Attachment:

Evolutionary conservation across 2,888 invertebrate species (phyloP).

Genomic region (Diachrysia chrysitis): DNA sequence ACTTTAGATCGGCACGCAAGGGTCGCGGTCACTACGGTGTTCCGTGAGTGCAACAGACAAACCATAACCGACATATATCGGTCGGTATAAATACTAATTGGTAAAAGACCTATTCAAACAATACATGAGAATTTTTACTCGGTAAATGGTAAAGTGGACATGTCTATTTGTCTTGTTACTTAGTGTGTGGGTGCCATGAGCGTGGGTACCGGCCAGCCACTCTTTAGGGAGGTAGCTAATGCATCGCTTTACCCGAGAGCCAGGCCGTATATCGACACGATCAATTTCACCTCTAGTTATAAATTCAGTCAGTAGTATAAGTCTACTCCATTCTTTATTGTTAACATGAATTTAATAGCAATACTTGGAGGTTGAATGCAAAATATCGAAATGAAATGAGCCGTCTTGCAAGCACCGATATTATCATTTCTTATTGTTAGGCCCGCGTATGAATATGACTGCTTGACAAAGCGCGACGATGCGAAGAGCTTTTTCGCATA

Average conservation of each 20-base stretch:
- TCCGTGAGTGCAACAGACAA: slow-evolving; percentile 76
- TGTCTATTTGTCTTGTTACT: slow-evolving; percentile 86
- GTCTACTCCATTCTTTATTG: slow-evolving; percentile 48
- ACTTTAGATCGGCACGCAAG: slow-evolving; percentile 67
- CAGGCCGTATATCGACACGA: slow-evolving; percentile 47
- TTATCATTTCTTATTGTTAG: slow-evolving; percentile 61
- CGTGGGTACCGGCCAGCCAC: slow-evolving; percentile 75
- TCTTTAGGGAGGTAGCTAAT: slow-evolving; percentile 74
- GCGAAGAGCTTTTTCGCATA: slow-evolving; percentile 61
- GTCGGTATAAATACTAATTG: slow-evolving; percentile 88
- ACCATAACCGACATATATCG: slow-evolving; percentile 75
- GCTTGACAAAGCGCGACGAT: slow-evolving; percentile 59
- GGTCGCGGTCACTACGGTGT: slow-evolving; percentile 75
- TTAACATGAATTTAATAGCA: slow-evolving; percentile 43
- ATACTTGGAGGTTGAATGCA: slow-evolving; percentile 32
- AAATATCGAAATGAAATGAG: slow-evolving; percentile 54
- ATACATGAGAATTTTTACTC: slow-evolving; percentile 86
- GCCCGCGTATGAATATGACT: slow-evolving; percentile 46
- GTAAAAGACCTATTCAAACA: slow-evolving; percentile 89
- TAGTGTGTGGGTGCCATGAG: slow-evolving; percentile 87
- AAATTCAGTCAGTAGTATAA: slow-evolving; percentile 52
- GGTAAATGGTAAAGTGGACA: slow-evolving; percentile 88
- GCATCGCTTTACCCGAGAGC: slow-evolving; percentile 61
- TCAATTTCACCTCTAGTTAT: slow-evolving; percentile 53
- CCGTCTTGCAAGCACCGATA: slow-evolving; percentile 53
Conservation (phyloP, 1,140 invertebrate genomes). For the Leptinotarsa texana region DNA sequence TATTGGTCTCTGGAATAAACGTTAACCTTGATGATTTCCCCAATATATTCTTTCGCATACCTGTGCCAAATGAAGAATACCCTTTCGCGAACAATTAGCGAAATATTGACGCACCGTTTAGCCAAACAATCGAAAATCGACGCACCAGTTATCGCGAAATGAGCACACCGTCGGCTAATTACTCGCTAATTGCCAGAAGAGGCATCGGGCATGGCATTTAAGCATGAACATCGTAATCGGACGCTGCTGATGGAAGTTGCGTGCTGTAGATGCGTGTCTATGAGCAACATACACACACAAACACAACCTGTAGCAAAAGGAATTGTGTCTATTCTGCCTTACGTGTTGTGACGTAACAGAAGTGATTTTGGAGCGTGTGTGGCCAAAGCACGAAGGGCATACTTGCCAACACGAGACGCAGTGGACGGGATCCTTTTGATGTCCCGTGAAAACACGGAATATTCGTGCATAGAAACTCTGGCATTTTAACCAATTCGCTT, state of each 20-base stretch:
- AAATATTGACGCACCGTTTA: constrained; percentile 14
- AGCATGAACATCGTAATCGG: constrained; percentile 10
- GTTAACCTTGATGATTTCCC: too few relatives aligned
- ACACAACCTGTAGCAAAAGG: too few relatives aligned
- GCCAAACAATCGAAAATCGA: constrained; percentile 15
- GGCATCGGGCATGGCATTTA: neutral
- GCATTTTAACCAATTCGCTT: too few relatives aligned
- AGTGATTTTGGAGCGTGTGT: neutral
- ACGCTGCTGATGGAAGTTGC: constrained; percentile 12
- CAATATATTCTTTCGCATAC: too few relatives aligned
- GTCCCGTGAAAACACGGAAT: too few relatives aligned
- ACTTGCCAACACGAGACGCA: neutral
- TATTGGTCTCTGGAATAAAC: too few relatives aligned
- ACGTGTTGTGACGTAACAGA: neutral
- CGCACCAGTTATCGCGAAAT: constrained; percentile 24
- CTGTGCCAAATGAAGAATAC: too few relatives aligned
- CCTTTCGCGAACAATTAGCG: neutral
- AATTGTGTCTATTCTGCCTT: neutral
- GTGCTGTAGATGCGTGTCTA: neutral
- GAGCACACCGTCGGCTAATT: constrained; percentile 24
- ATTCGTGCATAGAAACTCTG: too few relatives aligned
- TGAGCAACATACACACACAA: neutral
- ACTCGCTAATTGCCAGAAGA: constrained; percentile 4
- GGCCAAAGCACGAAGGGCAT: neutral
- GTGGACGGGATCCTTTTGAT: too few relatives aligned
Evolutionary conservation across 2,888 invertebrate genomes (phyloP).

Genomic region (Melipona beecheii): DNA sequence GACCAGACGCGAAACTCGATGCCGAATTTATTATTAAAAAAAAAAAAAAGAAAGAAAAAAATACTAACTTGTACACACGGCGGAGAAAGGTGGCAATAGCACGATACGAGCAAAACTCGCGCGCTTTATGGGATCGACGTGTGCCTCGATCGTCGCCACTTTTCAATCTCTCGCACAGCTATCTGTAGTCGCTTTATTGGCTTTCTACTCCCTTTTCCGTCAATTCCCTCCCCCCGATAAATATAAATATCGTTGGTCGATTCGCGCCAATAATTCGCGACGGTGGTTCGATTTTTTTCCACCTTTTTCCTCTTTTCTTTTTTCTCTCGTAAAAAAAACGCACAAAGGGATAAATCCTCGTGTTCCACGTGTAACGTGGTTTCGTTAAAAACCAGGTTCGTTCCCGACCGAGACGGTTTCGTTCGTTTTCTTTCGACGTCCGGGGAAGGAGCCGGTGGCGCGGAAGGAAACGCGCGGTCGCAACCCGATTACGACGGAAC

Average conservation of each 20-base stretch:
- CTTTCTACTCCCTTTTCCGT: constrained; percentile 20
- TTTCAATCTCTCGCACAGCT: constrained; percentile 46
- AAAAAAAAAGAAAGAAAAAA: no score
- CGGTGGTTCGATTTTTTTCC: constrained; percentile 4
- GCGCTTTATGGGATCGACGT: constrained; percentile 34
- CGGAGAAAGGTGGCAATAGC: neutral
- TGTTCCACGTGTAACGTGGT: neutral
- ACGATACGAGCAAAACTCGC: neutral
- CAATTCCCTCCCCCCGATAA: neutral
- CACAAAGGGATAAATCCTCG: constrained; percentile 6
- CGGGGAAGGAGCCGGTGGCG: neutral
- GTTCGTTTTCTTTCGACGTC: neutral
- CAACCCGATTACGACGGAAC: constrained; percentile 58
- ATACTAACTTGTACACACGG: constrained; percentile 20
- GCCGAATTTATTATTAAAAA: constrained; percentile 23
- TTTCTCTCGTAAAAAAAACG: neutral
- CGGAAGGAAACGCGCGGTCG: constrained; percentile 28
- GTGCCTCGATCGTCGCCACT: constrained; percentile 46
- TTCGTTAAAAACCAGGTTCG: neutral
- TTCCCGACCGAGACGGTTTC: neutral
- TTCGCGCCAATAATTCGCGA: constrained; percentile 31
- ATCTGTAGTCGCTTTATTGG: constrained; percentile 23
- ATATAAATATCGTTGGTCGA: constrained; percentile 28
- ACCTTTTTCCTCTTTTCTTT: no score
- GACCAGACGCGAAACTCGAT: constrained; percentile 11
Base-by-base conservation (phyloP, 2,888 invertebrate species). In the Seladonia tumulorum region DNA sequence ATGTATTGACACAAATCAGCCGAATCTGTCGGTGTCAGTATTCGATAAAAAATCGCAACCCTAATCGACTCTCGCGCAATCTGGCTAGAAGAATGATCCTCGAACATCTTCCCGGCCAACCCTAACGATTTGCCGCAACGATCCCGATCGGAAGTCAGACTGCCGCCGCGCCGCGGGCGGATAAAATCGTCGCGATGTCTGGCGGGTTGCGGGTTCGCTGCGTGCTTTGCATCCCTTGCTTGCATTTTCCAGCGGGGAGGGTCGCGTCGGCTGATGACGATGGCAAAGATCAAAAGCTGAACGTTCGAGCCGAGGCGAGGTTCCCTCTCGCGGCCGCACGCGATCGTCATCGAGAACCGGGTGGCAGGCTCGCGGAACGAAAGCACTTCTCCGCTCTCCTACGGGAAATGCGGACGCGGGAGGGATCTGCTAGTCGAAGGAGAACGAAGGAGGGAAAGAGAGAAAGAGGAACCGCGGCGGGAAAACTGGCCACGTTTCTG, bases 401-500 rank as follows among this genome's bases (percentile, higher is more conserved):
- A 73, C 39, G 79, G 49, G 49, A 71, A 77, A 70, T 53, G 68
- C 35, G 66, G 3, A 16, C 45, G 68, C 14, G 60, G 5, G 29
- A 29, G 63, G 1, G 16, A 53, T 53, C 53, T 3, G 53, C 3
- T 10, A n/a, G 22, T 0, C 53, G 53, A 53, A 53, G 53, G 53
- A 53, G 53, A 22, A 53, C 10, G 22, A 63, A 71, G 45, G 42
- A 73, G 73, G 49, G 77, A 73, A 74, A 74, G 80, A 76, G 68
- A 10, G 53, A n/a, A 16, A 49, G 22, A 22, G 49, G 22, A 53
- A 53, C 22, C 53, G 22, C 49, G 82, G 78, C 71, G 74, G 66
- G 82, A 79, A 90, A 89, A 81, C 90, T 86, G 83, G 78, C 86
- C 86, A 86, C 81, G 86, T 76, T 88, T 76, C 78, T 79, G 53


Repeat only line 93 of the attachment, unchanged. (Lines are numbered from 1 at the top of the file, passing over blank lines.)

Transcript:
- C 86, A 86, C 81, G 86, T 76, T 88, T 76, C 78, T 79, G 53